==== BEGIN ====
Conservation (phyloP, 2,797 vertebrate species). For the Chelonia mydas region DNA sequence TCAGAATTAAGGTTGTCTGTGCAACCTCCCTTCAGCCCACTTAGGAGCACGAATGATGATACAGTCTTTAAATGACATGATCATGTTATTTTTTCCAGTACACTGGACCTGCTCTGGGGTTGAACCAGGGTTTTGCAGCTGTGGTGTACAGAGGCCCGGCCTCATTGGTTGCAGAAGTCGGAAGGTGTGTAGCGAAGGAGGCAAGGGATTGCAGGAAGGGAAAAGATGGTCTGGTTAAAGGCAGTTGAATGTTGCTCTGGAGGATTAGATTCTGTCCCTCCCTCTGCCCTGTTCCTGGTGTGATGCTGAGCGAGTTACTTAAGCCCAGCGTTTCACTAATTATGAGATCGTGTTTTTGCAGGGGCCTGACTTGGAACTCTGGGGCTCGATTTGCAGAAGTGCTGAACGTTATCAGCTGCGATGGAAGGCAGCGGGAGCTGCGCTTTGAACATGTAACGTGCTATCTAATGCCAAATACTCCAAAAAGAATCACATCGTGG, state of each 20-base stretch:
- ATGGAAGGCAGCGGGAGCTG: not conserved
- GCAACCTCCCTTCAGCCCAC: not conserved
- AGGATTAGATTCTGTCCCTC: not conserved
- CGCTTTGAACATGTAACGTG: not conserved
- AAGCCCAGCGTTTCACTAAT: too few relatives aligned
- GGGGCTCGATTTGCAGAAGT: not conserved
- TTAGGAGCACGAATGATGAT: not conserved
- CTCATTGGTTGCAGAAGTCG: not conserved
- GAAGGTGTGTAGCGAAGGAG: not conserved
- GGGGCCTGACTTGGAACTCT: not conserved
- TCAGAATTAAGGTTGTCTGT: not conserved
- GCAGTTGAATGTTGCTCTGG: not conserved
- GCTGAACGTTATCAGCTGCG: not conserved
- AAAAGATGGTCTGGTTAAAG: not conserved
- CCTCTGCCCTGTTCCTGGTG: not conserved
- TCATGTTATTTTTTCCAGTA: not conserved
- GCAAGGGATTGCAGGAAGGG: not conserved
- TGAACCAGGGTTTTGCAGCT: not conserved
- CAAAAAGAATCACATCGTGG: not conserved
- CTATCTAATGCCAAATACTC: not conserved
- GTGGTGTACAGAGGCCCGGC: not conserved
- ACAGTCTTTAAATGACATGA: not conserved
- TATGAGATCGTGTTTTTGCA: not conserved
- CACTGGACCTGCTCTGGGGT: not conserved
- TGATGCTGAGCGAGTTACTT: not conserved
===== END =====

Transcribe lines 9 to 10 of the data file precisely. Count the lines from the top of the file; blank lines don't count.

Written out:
- CTCATTGGTTGCAGAAGTCG: not conserved
- GAAGGTGTGTAGCGAAGGAG: not conserved